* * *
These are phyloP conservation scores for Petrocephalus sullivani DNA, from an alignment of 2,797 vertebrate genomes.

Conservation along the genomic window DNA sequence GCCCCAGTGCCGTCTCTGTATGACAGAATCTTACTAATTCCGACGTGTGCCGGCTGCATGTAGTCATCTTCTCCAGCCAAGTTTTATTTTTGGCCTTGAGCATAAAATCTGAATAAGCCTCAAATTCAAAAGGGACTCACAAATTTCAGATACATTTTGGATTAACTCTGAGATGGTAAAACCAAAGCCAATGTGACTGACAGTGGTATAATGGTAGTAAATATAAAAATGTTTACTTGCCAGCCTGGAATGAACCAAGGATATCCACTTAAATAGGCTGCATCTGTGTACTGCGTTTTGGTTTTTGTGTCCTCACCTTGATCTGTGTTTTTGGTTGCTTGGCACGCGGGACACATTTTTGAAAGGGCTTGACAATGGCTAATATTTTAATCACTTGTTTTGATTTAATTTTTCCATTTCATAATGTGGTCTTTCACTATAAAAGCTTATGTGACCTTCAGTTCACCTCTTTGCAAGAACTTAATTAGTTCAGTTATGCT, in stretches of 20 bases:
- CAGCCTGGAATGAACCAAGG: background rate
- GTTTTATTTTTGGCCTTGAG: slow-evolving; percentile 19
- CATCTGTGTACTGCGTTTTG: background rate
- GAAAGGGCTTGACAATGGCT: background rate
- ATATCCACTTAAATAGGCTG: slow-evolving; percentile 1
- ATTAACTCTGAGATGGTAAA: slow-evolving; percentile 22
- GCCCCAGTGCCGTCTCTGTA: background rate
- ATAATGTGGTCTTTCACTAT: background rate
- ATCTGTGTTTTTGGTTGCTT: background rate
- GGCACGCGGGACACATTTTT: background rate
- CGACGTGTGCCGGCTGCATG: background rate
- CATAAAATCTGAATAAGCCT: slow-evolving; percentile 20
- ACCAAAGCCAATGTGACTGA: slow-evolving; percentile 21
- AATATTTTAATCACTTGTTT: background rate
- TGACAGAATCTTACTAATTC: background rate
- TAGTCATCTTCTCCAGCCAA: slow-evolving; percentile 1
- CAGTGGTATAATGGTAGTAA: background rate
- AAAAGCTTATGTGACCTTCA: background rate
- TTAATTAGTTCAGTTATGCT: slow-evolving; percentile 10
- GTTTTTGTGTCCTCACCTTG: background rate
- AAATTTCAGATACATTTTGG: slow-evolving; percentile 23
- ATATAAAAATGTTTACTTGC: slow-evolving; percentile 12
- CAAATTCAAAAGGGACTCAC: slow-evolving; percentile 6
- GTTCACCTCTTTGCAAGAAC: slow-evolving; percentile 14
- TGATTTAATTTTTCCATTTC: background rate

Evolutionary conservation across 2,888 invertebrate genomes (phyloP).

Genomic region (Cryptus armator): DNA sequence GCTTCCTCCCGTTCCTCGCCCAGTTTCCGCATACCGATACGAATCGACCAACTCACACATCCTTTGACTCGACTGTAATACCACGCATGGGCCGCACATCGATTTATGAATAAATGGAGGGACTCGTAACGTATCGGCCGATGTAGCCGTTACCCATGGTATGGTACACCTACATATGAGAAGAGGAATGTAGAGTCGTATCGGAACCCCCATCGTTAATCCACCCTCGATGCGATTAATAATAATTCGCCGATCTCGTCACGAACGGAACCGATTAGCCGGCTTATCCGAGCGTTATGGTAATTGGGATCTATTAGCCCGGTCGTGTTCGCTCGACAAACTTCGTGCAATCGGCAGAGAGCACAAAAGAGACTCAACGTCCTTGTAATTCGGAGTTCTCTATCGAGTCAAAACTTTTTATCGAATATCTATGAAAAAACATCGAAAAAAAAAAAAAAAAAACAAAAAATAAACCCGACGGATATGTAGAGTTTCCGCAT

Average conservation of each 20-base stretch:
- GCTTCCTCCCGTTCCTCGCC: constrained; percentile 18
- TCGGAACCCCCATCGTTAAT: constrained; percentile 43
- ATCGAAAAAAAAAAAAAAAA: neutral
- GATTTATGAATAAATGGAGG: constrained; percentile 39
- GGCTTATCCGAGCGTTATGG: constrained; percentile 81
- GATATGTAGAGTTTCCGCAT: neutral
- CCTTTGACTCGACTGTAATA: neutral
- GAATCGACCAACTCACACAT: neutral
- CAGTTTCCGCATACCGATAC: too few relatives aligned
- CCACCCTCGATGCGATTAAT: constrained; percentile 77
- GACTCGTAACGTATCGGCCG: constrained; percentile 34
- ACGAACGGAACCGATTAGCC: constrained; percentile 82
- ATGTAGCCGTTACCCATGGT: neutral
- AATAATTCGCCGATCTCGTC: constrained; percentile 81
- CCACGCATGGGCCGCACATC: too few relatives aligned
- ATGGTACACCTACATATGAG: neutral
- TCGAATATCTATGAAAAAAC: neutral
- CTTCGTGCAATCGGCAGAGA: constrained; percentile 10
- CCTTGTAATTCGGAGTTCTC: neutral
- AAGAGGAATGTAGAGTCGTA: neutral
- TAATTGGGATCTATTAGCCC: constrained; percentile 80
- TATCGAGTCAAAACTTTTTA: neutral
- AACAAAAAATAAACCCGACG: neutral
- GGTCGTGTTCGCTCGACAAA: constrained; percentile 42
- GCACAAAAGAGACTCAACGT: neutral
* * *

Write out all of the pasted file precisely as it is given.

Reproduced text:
These are phyloP conservation scores for Petrocephalus sullivani DNA, from an alignment of 2,797 vertebrate genomes.

Conservation along the genomic window DNA sequence GCCCCAGTGCCGTCTCTGTATGACAGAATCTTACTAATTCCGACGTGTGCCGGCTGCATGTAGTCATCTTCTCCAGCCAAGTTTTATTTTTGGCCTTGAGCATAAAATCTGAATAAGCCTCAAATTCAAAAGGGACTCACAAATTTCAGATACATTTTGGATTAACTCTGAGATGGTAAAACCAAAGCCAATGTGACTGACAGTGGTATAATGGTAGTAAATATAAAAATGTTTACTTGCCAGCCTGGAATGAACCAAGGATATCCACTTAAATAGGCTGCATCTGTGTACTGCGTTTTGGTTTTTGTGTCCTCACCTTGATCTGTGTTTTTGGTTGCTTGGCACGCGGGACACATTTTTGAAAGGGCTTGACAATGGCTAATATTTTAATCACTTGTTTTGATTTAATTTTTCCATTTCATAATGTGGTCTTTCACTATAAAAGCTTATGTGACCTTCAGTTCACCTCTTTGCAAGAACTTAATTAGTTCAGTTATGCT, in stretches of 20 bases:
- CAGCCTGGAATGAACCAAGG: background rate
- GTTTTATTTTTGGCCTTGAG: slow-evolving; percentile 19
- CATCTGTGTACTGCGTTTTG: background rate
- GAAAGGGCTTGACAATGGCT: background rate
- ATATCCACTTAAATAGGCTG: slow-evolving; percentile 1
- ATTAACTCTGAGATGGTAAA: slow-evolving; percentile 22
- GCCCCAGTGCCGTCTCTGTA: background rate
- ATAATGTGGTCTTTCACTAT: background rate
- ATCTGTGTTTTTGGTTGCTT: background rate
- GGCACGCGGGACACATTTTT: background rate
- CGACGTGTGCCGGCTGCATG: background rate
- CATAAAATCTGAATAAGCCT: slow-evolving; percentile 20
- ACCAAAGCCAATGTGACTGA: slow-evolving; percentile 21
- AATATTTTAATCACTTGTTT: background rate
- TGACAGAATCTTACTAATTC: background rate
- TAGTCATCTTCTCCAGCCAA: slow-evolving; percentile 1
- CAGTGGTATAATGGTAGTAA: background rate
- AAAAGCTTATGTGACCTTCA: background rate
- TTAATTAGTTCAGTTATGCT: slow-evolving; percentile 10
- GTTTTTGTGTCCTCACCTTG: background rate
- AAATTTCAGATACATTTTGG: slow-evolving; percentile 23
- ATATAAAAATGTTTACTTGC: slow-evolving; percentile 12
- CAAATTCAAAAGGGACTCAC: slow-evolving; percentile 6
- GTTCACCTCTTTGCAAGAAC: slow-evolving; percentile 14
- TGATTTAATTTTTCCATTTC: background rate

Evolutionary conservation across 2,888 invertebrate genomes (phyloP).

Genomic region (Cryptus armator): DNA sequence GCTTCCTCCCGTTCCTCGCCCAGTTTCCGCATACCGATACGAATCGACCAACTCACACATCCTTTGACTCGACTGTAATACCACGCATGGGCCGCACATCGATTTATGAATAAATGGAGGGACTCGTAACGTATCGGCCGATGTAGCCGTTACCCATGGTATGGTACACCTACATATGAGAAGAGGAATGTAGAGTCGTATCGGAACCCCCATCGTTAATCCACCCTCGATGCGATTAATAATAATTCGCCGATCTCGTCACGAACGGAACCGATTAGCCGGCTTATCCGAGCGTTATGGTAATTGGGATCTATTAGCCCGGTCGTGTTCGCTCGACAAACTTCGTGCAATCGGCAGAGAGCACAAAAGAGACTCAACGTCCTTGTAATTCGGAGTTCTCTATCGAGTCAAAACTTTTTATCGAATATCTATGAAAAAACATCGAAAAAAAAAAAAAAAAAACAAAAAATAAACCCGACGGATATGTAGAGTTTCCGCAT

Average conservation of each 20-base stretch:
- GCTTCCTCCCGTTCCTCGCC: constrained; percentile 18
- TCGGAACCCCCATCGTTAAT: constrained; percentile 43
- ATCGAAAAAAAAAAAAAAAA: neutral
- GATTTATGAATAAATGGAGG: constrained; percentile 39
- GGCTTATCCGAGCGTTATGG: constrained; percentile 81
- GATATGTAGAGTTTCCGCAT: neutral
- CCTTTGACTCGACTGTAATA: neutral
- GAATCGACCAACTCACACAT: neutral
- CAGTTTCCGCATACCGATAC: too few relatives aligned
- CCACCCTCGATGCGATTAAT: constrained; percentile 77
- GACTCGTAACGTATCGGCCG: constrained; percentile 34
- ACGAACGGAACCGATTAGCC: constrained; percentile 82
- ATGTAGCCGTTACCCATGGT: neutral
- AATAATTCGCCGATCTCGTC: constrained; percentile 81
- CCACGCATGGGCCGCACATC: too few relatives aligned
- ATGGTACACCTACATATGAG: neutral
- TCGAATATCTATGAAAAAAC: neutral
- CTTCGTGCAATCGGCAGAGA: constrained; percentile 10
- CCTTGTAATTCGGAGTTCTC: neutral
- AAGAGGAATGTAGAGTCGTA: neutral
- TAATTGGGATCTATTAGCCC: constrained; percentile 80
- TATCGAGTCAAAACTTTTTA: neutral
- AACAAAAAATAAACCCGACG: neutral
- GGTCGTGTTCGCTCGACAAA: constrained; percentile 42
- GCACAAAAGAGACTCAACGT: neutral